Sophia's Peace Work

Monday, May 24, 2004

Not Your Typical English Conversation Oral Exams

1) This conversation took place between two students for their Oral Exam. One played the role of an American and one an Iraqi. (The English has been corrected)

Iraqi – In you opinions, why did the Americans come to Iraq? Was it really to free the Iraqi people?
American – No. I think, and the whole world knows, that they came for oil.
Iraqi – Do you think they treat the Iraqi people well?
American – No, I don’t think so. How did you feel and how did Iraqis feel when you saw the corpses of the four contractors who were killed and mutilated in Fallujah?
Iraqi – Islam prevents this even in animals but it is not fair to kill seven hundred people because of the killing of four men. Why? Are Americans expensive and Iraqis cheap? What was your feeling when you saw the torture in the prisons?
American – We all feel sorry …. My last question to you is what do you want to say to the American people?
Iraqi – Leave my country. I will only remember you as an invader. This is my homeland. There is no state without independence. And Islam forbids this injustice and the aggression. We are Muslims believing in God and God will be with us and your end in life will be hard … like the crack of doom.

…. And please don’t say “I’m sorry” to any of the things that have been done because you don’t feel it and it is not enough. I really hate these words when you say them.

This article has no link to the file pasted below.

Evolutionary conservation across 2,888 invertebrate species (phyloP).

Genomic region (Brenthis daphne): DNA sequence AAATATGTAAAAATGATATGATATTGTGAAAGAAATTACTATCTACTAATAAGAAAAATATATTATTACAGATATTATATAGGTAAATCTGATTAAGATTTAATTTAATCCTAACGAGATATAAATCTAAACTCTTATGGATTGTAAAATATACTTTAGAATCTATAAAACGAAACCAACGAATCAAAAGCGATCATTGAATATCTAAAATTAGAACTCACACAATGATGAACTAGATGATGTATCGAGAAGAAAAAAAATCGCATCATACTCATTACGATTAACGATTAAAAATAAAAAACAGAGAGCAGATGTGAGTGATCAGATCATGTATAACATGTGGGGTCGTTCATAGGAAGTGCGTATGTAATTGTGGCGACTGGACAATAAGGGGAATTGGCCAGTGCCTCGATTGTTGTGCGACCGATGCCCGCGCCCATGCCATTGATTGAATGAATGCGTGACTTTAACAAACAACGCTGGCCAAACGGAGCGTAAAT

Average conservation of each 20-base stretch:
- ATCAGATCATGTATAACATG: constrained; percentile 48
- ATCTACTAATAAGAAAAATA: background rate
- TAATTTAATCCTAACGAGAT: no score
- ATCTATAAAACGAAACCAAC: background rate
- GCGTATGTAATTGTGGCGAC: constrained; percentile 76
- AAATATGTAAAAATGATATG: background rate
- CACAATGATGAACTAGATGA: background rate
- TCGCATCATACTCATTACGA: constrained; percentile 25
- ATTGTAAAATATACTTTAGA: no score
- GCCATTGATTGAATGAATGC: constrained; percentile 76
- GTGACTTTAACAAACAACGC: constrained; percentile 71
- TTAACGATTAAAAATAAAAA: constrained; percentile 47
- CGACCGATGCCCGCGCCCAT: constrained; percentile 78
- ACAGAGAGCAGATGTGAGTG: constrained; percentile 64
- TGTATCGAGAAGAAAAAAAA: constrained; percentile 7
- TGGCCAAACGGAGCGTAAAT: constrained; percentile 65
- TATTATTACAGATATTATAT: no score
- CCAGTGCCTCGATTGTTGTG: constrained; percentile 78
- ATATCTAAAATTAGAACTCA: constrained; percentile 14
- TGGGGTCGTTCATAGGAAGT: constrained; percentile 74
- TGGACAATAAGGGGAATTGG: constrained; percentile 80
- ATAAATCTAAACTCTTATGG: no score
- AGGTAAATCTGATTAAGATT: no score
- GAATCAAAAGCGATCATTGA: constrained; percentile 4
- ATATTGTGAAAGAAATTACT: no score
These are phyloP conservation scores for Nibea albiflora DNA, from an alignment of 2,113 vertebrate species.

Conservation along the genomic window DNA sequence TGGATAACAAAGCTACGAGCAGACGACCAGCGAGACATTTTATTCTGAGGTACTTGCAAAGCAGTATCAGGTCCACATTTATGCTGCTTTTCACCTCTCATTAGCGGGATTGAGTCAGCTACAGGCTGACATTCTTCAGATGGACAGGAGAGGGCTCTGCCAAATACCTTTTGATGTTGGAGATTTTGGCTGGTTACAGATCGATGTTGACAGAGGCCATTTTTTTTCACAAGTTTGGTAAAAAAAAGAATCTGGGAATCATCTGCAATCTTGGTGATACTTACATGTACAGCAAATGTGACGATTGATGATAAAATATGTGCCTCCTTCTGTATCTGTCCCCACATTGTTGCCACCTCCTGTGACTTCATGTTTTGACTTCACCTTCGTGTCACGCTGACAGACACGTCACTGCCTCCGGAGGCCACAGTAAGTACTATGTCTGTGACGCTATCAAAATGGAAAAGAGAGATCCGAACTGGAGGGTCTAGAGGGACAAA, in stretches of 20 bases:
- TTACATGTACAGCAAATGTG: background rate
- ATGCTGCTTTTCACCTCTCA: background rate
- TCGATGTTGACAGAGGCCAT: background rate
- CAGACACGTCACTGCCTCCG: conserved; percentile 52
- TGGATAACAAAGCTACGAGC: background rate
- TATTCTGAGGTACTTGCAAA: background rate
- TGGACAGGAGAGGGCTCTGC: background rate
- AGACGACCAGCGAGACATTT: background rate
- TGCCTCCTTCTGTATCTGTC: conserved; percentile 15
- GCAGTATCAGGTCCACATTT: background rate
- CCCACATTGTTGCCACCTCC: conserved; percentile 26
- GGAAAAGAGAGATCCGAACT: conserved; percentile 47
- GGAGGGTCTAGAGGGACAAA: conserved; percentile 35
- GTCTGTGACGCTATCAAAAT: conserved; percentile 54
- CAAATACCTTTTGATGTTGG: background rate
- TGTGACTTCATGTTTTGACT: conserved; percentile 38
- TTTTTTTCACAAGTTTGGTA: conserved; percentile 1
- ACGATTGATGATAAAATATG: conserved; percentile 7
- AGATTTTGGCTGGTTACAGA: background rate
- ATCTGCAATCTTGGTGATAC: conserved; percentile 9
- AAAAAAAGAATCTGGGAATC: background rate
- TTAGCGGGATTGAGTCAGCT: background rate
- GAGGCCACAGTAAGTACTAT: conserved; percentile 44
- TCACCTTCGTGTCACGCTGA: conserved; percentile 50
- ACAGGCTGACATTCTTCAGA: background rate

Most of my students chose fairly innocuous topics for their final oral exam in my English Conversation test. But three in particular stand out for me. The one above featured Maarb who when I started teaching the class told me very politely that although she liked me very much, she didn’t want me to teach her.

Another conversation test involved some of the best and brightest students in my class. It featured one student who drew a depressing picture of Iraq with a big “X” across it. This is what she thought of the future of Iraq. Four other students came along and drew pretty pictures depicting love, hope, peace and happiness and tried to convince the first student that if people were filled with these feelings and ideas that a New Iraq was possible.

Another student did her oral exam alone. She was the last student I tested and I’ll always remember her. Her eyes are large and luminous and there was always a look of sadness on her face. Her oral exam was the recounting of the kidnapping of her six-year old brother who had been snatched several weeks earlier (a not uncommon occurrence in the New Iraq). She told of the long and difficult journey that she and her family travel to eventually secure his release (which involved the family paying out several million Iraqi dinars to the kidnappers).

I asked her if they went to the police. “Yes, we told them,” she said, “But all they did was tell us that if they caught any suspicious people, they would let us know.”

To make sure the family paid quickly, the kidnappers told them that the boy had become gravely ill and if they wanted him back alive, they better pay up soon. Once the money was handed over … late at night in one of the more dicey parts of the city… they waited until finally they received a call from across town that the boy had been found wandering barefoot, crying for his mother. He didn’t know where he was and couldn’t remember where he lived. All he had was the phone number to his parent’s house. Fortunately, the kidnappers had lied. He was perfectly healthy.


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